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Supplements Won’t Prevent Alzheimer’s Dementia – But This Step Might Make Brain Function Better As You Age

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Researchers continue to search for a definitive solution to combat Alzheimer’s disease and other forms of dementia, acknowledging that no magical shield exists. However, encouraging evidence suggests a potential way to improve cognitive function and cut Alzheimer’s Dementia risk.

The prevalence of Alzheimer’s disease among Americans is rapidly increasing. Currently, there are over 6 million Americans of all ages living with Alzheimer’s.

In 2023, it is estimated that approximately 6.7 million Americans aged 65 and older have Alzheimer’s, with 73 percent of them being 75 years or older. This means that around 1 in 9 people aged 65 and above (10.7 percent) suffer from this condition. Additionally, nearly two-thirds of individuals with Alzheimer’s in the United States are women.

Comparatively, older Black Americans are approximately twice as likely as older Whites to have Alzheimer’s or other types of dementia. Similarly, older Hispanics are about one and a half times more likely than older Whites to have Alzheimer’s or other dementia-related conditions.

As the population of Americans aged 65 and older continues to grow, the number and proportion of individuals with Alzheimer’s or other dementias will also increase. It is projected that by 2050, the number of people aged 65 and older with Alzheimer’s may reach 12.7 million unless there are significant medical advancements to prevent or cure the disease.

Recently, the Alzheimer’s drug Leqembi received full approval from the Food and Drug Administration (FDA). This approval is significant as it is the first drug designed to slow the progression of the disease to receive complete regulatory clearance. Previous approved drugs solely targeted the symptoms of Alzheimer’s.

In a phase 3 clinical trial involving 1,795 patients with mild cognitive impairment or early-stage Alzheimer’s disease, the progression of the illness was slowed by 27% over an 18-month period with the use of Leqembi. However, it’s important to note that patients still experience decline while on the drug, albeit at a slower rate.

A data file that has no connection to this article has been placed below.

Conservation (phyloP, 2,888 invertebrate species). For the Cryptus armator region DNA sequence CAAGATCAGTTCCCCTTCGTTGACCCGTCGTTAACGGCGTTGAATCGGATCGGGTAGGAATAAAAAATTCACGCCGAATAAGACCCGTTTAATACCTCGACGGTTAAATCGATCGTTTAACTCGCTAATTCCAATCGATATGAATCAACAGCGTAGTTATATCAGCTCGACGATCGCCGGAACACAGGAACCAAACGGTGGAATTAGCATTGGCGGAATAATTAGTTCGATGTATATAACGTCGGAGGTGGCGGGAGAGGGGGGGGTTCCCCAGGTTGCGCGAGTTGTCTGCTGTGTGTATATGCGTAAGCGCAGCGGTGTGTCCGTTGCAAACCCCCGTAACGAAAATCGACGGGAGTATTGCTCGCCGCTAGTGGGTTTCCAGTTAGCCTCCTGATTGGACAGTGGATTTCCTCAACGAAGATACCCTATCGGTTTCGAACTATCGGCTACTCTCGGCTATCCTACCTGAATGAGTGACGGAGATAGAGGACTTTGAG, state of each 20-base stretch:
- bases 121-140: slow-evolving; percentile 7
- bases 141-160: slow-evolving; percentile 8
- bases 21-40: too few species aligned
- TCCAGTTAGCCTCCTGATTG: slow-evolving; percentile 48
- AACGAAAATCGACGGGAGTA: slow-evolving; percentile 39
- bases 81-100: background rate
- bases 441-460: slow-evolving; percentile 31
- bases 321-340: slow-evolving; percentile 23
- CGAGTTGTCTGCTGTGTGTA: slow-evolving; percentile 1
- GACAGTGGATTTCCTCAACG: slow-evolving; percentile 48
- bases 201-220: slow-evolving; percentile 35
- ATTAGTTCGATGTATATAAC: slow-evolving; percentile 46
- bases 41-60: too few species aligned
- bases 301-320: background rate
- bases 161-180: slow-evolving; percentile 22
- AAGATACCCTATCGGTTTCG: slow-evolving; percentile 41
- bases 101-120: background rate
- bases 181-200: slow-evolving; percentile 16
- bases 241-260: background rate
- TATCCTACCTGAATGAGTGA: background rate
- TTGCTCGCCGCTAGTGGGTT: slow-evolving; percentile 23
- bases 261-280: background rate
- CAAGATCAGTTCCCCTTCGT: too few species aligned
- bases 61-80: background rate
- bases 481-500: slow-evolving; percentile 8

During the trial, approximately 12.6% of patients who received Leqembi developed brain swelling, compared to 1.7% of those in the placebo group. Brain bleeds were experienced by about 17% of the Leqembi group, compared to 9% in the placebo group. Similar side effects have been observed with another Alzheimer’s drug called Aduhelm, developed by Biogen, which also targets amyloid in the brain.

Three deaths in the clinical trials were also linked to the use of Leqembi.

Furthermore, the drug comes with a yearly list price of $26,500.

At least, cheaper than Aduhelm that cost $56,000 a year.

Considering alternative methods to enhance cognitive function and reduce the risk of dementia, the use of dietary supplements is prevalent among older adults, with an estimated 80 percent relying on them. However, research on the effectiveness of such supplements, including Vitamin D, in preventing or treating Alzheimer’s and other forms of dementia has yielded discouraging results, showing minimal or very low odds of success.

A recent study published in Frontiers in Immunology uncovered an intriguing finding. When mice with Alzheimer’s were exposed to menthol, their cognitive capabilities were enhanced, suggesting that this compound could potentially mitigate some of the typical brain damage associated with Alzheimer’s.